Yet, contrary to the expectations of the Belarusian IT community, the government continued to widen the possibilities for HTP residents, and in 2018, a “revolutionary” decree “On the Development of the Digital Economy” was released. It fixed a special legal regime of HTP until 2049 and created a legal basis for the circulation of digital currencies and tokens based on blockchain technology.
People eager to mine and do other exciting cryptocurrency-related things rejoiced. The number of those entering the HTP increased 10 times and the international publicity took Belarusian reputation to the whole new level. However, it’s too early to judge the results of the “crypto-decree”. As Tsepkalo put it in one of the interviews, “So far, this trend, as well as the widely announced topic of unmanned vehicles, is still awaiting the start of its implementation”.
IT in Belarus today
Today Belarus is among the top ten countries for IT-business friendly reforms as assessed by the World Bank – mostly due to the existence of the HTP and the crypto-decree.
Belarus is also among the world leaders in the volume of exports of IT services per capita – it’s $108. In comparison, in the USA this indicator is $58, in India – $40, and in China – $20.
Ten Belarusian IT companies are included in the Software 500 list (ranking of the world’s largest software and services providers).
Five Belarusian IT companies were among the leaders of the Global Outsourcing 100 in 2018.
As of 2019, the share of the information technology sector in GDP is 5.5%. This isn’t bad, but it also doesn’t make Belarus special: this is smaller than in Estonia, Czech Republic, and Romania. The Belarusian growth rate is 20 times in 10 years – this is a lot, but, again, it’s the same as in Ukraine.
The number of developers per capita is approximately at the level of Ukraine, Russia, and Poland, but noticeably lower than in the Czech Republic, Finland, Lithuania, and Estonia.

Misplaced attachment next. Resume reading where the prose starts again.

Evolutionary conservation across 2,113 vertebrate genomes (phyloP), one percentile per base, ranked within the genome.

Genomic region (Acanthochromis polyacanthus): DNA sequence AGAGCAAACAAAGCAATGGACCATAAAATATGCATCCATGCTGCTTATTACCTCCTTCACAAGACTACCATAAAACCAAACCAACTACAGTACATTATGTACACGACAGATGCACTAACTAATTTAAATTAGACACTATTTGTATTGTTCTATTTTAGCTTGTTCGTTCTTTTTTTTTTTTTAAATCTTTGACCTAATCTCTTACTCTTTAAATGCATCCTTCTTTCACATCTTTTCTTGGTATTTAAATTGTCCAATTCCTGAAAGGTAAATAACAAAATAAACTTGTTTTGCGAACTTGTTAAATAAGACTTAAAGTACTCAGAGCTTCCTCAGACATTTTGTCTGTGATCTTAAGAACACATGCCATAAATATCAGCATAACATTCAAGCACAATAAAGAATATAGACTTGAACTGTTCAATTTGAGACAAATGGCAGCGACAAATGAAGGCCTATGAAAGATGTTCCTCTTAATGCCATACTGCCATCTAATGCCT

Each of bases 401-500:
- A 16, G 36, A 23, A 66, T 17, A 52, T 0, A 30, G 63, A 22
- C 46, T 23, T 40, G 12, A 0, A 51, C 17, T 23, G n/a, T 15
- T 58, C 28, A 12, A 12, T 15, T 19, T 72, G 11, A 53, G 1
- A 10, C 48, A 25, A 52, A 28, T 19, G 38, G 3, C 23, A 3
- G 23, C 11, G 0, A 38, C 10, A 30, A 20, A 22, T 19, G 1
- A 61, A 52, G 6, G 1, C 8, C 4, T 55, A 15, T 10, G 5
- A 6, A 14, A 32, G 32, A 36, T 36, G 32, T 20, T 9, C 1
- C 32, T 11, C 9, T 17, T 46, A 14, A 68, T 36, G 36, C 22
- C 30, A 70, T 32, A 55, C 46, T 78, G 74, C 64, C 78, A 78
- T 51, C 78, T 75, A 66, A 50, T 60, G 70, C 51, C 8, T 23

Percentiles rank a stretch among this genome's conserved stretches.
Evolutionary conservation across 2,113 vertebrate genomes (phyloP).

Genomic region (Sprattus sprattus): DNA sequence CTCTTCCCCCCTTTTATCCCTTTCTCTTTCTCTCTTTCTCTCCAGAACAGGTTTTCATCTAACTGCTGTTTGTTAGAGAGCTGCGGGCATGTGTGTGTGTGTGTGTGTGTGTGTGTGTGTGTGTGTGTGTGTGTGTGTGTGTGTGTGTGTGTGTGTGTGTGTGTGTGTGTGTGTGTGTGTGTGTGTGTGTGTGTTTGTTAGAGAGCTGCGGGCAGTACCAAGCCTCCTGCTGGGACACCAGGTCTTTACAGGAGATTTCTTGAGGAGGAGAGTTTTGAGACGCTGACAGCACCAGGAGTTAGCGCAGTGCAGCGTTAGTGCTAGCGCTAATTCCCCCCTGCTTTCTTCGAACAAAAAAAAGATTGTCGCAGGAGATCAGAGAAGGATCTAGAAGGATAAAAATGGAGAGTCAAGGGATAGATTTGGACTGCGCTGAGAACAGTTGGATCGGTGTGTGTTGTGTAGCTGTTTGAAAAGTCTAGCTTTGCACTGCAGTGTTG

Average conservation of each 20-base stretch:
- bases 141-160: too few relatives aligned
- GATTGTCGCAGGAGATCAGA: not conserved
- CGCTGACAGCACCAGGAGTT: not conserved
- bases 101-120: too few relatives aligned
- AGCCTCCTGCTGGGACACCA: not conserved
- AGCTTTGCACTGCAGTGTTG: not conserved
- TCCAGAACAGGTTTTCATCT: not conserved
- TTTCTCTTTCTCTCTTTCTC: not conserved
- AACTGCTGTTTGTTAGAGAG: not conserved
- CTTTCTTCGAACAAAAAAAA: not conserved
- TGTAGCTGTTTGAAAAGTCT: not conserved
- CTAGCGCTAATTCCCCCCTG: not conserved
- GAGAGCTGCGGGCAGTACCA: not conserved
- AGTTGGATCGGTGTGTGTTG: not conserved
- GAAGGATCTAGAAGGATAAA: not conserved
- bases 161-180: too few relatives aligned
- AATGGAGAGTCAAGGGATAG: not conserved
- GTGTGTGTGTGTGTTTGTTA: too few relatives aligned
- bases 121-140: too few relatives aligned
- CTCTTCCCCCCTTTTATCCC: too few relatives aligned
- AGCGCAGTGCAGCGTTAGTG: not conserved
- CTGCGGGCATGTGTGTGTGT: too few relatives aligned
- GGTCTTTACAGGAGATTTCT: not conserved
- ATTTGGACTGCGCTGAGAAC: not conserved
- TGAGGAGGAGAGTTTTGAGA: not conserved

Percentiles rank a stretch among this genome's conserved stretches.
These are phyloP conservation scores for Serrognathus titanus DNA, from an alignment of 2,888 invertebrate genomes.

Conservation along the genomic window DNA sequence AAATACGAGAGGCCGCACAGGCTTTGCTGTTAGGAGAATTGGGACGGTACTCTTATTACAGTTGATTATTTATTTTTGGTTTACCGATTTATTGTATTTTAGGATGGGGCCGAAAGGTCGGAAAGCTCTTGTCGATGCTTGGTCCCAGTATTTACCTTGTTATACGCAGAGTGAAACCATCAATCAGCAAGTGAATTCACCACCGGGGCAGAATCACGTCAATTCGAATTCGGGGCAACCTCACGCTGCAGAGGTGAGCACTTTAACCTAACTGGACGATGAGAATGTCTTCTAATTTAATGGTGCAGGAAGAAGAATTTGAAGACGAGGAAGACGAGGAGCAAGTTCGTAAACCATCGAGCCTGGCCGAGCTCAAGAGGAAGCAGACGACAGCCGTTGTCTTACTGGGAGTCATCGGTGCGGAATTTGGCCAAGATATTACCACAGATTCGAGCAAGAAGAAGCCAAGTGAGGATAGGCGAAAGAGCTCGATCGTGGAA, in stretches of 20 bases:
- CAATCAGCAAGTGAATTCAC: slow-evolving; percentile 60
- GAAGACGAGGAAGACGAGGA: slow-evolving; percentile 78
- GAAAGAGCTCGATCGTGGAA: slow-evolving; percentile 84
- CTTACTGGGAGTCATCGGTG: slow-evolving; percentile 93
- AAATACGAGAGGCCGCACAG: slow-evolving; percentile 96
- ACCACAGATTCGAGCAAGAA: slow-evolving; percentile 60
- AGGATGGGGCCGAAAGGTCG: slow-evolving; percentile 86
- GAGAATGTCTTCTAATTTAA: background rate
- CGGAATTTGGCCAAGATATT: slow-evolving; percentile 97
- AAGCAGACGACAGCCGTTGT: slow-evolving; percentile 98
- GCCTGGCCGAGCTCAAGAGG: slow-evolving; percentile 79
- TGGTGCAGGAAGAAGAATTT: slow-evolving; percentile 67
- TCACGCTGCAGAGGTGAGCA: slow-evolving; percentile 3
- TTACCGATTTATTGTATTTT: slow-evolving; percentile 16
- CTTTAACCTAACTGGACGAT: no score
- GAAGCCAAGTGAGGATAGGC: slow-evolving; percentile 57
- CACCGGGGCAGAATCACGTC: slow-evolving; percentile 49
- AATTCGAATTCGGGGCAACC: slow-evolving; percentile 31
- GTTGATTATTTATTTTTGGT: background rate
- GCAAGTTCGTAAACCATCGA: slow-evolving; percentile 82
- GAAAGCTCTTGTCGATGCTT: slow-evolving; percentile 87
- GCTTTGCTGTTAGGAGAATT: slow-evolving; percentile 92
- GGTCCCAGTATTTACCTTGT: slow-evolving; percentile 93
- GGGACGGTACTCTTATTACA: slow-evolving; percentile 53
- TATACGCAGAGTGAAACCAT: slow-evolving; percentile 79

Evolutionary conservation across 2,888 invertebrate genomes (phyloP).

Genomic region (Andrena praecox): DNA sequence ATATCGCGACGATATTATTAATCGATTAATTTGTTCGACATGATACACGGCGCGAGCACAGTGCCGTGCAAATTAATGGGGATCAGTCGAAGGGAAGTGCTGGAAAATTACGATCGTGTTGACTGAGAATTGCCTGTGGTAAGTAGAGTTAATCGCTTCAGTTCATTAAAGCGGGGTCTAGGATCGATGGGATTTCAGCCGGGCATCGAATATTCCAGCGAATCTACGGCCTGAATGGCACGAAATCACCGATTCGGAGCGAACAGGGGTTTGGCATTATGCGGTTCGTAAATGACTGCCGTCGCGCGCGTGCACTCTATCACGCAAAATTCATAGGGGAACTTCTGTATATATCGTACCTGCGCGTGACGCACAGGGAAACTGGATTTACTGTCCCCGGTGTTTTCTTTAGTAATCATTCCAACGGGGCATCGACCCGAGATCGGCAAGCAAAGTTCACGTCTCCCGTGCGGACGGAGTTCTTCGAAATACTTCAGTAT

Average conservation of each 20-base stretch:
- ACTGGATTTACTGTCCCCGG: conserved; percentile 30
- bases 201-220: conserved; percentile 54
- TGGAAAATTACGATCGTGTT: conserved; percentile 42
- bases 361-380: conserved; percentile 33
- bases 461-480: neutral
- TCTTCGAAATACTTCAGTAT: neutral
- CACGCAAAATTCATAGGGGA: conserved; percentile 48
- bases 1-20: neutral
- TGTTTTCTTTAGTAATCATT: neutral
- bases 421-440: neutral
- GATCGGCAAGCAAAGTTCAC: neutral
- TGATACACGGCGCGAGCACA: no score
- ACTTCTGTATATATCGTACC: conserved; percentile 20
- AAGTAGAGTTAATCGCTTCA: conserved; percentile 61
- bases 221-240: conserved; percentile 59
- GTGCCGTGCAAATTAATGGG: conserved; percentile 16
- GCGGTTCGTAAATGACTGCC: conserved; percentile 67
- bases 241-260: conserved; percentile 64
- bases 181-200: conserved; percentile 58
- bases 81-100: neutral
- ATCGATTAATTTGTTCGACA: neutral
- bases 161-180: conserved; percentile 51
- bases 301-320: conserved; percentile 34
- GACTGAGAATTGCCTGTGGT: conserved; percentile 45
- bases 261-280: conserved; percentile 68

Keeping pace with the times
Belarus is a country of talent. Due to the existence of HTP and the government favoring the IT, outstanding specialists continue to work and develop their products in Belarus.
However, globally, the growth of the local IT sector is not that special or miraculous. It’s largely the result of the unprecedented pace of economic growth in the developed world that cause increased demand for informational technology. This means that, firstly, global scientific and tech community knows about Belarus and is willing to work with it, bringing more money into the country. Secondly, the IT-involved population of lives a different life from the rest of the nation.
They go to international conferences, speak English in the workplace, and earn on average four times more than the rest of the population. The image of an IT specialist still remains alien to both government and citizens. Namely, Alexander Lukashenko initially saw the idea of Hi-Tech Park as a toy that won’t harm anyone, as far as it does not require capital infusion.
Since then he repeatedly admitted that he doesn’t fully understand how IT works, but is willing to help as long as it does. Similarly, if you ask random people on Minsk streets, one will discover that they generally don’t know what programmers do, don’t like them for earning more than teachers and doctors, and some think they are useless as life was quite alright before all the computers.
So perhaps, building the next Silicon Valley will require more time, but there’s no reason we won’t get there.
Text by Alina Gorbatch